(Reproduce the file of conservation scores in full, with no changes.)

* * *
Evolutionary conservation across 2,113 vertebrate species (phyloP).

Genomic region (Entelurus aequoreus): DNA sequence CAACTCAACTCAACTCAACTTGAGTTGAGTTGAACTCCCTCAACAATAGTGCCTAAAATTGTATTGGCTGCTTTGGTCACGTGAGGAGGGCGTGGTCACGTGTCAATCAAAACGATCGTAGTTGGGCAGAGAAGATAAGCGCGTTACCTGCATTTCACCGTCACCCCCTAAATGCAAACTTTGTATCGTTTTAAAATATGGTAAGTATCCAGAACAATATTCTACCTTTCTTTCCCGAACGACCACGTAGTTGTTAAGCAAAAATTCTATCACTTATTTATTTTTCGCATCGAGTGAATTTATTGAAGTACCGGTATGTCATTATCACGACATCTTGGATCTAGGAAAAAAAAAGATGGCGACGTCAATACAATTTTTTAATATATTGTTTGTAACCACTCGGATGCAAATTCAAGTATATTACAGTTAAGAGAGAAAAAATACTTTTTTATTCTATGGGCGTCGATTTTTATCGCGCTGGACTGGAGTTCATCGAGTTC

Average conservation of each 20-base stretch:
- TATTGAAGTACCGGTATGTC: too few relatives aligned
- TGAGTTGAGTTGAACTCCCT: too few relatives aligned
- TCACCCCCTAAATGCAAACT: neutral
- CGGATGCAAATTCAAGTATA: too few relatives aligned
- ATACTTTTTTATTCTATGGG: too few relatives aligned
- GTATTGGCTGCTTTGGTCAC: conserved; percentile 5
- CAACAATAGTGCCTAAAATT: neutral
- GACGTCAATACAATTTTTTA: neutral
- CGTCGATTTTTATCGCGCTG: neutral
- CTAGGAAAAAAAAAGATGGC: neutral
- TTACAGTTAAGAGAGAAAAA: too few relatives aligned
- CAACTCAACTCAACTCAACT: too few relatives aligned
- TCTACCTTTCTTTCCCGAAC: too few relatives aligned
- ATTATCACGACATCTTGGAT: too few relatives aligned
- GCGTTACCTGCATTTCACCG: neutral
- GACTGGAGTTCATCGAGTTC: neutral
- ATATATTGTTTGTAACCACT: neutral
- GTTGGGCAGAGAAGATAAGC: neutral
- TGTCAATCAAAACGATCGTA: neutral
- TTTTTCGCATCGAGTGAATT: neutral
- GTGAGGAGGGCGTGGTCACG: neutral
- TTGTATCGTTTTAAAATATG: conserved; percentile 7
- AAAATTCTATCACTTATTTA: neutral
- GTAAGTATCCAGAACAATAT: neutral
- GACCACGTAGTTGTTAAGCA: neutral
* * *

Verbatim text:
Evolutionary conservation across 2,113 vertebrate species (phyloP).

Genomic region (Entelurus aequoreus): DNA sequence CAACTCAACTCAACTCAACTTGAGTTGAGTTGAACTCCCTCAACAATAGTGCCTAAAATTGTATTGGCTGCTTTGGTCACGTGAGGAGGGCGTGGTCACGTGTCAATCAAAACGATCGTAGTTGGGCAGAGAAGATAAGCGCGTTACCTGCATTTCACCGTCACCCCCTAAATGCAAACTTTGTATCGTTTTAAAATATGGTAAGTATCCAGAACAATATTCTACCTTTCTTTCCCGAACGACCACGTAGTTGTTAAGCAAAAATTCTATCACTTATTTATTTTTCGCATCGAGTGAATTTATTGAAGTACCGGTATGTCATTATCACGACATCTTGGATCTAGGAAAAAAAAAGATGGCGACGTCAATACAATTTTTTAATATATTGTTTGTAACCACTCGGATGCAAATTCAAGTATATTACAGTTAAGAGAGAAAAAATACTTTTTTATTCTATGGGCGTCGATTTTTATCGCGCTGGACTGGAGTTCATCGAGTTC

Average conservation of each 20-base stretch:
- TATTGAAGTACCGGTATGTC: too few relatives aligned
- TGAGTTGAGTTGAACTCCCT: too few relatives aligned
- TCACCCCCTAAATGCAAACT: neutral
- CGGATGCAAATTCAAGTATA: too few relatives aligned
- ATACTTTTTTATTCTATGGG: too few relatives aligned
- GTATTGGCTGCTTTGGTCAC: conserved; percentile 5
- CAACAATAGTGCCTAAAATT: neutral
- GACGTCAATACAATTTTTTA: neutral
- CGTCGATTTTTATCGCGCTG: neutral
- CTAGGAAAAAAAAAGATGGC: neutral
- TTACAGTTAAGAGAGAAAAA: too few relatives aligned
- CAACTCAACTCAACTCAACT: too few relatives aligned
- TCTACCTTTCTTTCCCGAAC: too few relatives aligned
- ATTATCACGACATCTTGGAT: too few relatives aligned
- GCGTTACCTGCATTTCACCG: neutral
- GACTGGAGTTCATCGAGTTC: neutral
- ATATATTGTTTGTAACCACT: neutral
- GTTGGGCAGAGAAGATAAGC: neutral
- TGTCAATCAAAACGATCGTA: neutral
- TTTTTCGCATCGAGTGAATT: neutral
- GTGAGGAGGGCGTGGTCACG: neutral
- TTGTATCGTTTTAAAATATG: conserved; percentile 7
- AAAATTCTATCACTTATTTA: neutral
- GTAAGTATCCAGAACAATAT: neutral
- GACCACGTAGTTGTTAAGCA: neutral